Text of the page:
Brief, sudden, repetitive movements and/or sounds that increase with stress, anxiety, or excitement.
Occur most commonly in children and adolescents, with boys more frequently affected than girls.
The exact pathophysiologic mechanisms are unknown, but the disorders are likely to be due to disturbances of the cortico-striatal-thalamo-circuitry.
Comorbid conditions such as anxiety, obsessive-compulsive disorder, and ADHD are common.
Tics are often intermittent and mild in children and may not require treatment. Treatment is indicated only for those patients whose tics are interfering with activities of daily living or social interactions, or who experience significant tic-related physical pain.
Tics are brief, sudden, repetitive movements and/or sounds. They are divided into motor tics (e.g., blinking, shrugging shoulders, grimacing, or jerking) or phonic tics (e.g., throat clearing, sniffing, grunting, or more complex utterances). Patients describe an inner urge or a local premonitory sensation, which is then relieved by performing the tic. The tic can be voluntarily suppressed for short periods of time. Tics increase with stress, anxiety, and excitement, and decrease with distraction. Tic disorders may be primary (idiopathic or inherited) or secondary to certain conditions (e.g., head trauma, encephalitis).
History and exam
Tanya K. Murphy, MD, MS
JHMACH & USF Maurice A. and Thelma P. Rothman Chair of Developmental Pediatrics
Director, Rothman Center for Neuropsychiatry
Vice-Chair, University of South Florida Pediatrics
Professor, Departments of Pediatrics and Psychiatry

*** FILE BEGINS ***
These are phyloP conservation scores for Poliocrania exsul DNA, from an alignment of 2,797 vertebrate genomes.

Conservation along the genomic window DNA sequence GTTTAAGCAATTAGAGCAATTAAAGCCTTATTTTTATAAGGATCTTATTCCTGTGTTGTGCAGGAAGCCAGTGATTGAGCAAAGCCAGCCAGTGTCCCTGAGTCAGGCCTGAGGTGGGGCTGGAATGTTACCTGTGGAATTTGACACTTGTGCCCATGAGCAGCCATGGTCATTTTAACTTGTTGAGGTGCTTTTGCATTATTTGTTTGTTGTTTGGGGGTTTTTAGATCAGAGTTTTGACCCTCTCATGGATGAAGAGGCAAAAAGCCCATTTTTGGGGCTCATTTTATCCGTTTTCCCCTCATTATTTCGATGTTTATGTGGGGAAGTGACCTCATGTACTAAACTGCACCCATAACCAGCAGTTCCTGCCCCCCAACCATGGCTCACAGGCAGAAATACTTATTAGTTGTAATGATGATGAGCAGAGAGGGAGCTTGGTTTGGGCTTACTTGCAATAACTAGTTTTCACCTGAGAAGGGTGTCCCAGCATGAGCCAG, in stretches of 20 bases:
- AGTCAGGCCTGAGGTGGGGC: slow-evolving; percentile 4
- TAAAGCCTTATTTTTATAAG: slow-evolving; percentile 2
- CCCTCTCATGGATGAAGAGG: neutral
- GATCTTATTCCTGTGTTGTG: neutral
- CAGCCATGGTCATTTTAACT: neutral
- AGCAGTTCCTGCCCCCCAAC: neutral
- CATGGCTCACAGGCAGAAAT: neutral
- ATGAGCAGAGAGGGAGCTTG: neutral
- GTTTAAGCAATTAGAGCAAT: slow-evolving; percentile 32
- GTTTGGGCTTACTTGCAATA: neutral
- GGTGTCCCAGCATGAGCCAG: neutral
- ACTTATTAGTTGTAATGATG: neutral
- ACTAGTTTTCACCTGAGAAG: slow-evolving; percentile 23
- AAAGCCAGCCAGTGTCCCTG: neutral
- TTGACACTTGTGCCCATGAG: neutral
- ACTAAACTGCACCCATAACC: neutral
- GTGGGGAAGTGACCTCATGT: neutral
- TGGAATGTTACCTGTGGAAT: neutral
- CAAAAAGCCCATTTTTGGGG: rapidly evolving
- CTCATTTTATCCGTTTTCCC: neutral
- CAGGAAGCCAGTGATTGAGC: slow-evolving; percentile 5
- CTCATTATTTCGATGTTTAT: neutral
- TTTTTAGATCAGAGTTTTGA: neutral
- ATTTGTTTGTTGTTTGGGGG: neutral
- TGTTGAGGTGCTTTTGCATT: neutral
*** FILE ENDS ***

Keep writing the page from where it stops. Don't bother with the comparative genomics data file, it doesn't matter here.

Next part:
University of South Florida
Johns Hopkins All Children’s Hospital
TKM has received research grants from Auspex Pharmaceuticals, the National Institute of Mental Health, Shire Pharmaceuticals, Pfizer Inc., F. Hoffman-La Roche Ltd., AstraZeneca Pharmaceuticals, Centers for Disease Control and Prevention, Massachusetts General Hospital, Sunovion Pharmaceuticals, Neurocrine Bioscience, Psyadon Pharmaceuticals, and PANDAS Network. She is on the advisory board for the International Obsessive Compulsive Foundation. She is also an author of several references cited in this topic.
Fatima Masumova, DO
Forensic Psychiatry Fellowship, PGY-6
Rutgers Robert Wood Johnson Medical School
FM declares that she has no competing interests.
Cathy L. Budman, MD
National Tourette Centre of Excellence at Northwell Health
Movement Disorders Program in Psychiatry
Hofstra Northwell School of Medicine
CLB has received research funding from Otsuka, Psyadon, Auspex, Teva, Neurocrine, and Synchroneuron Pharmaceuticals. She is a consultant for Bracket and a paid speaker for the Centers for Disease Control and Prevention (CDC) - National Tourette Syndrome Association Partnership. She is an author of several references cited in this topic.
Dr Tanya K. Murphy, Dr Fatima Masumova, and Dr Cathy L. Budman would like to gratefully acknowledge Dr Amber Stocco, Dr Migvis Monduy, and Dr Bobbi Hopkins, previous contributors to this topic. AS, MM, and BH declare that they have no competing interests.
Francis Filloux, MD
Division of Pediatric Neurology
University of Utah School of Medicine
Salt Lake City
FF declares that he has no competing interests.
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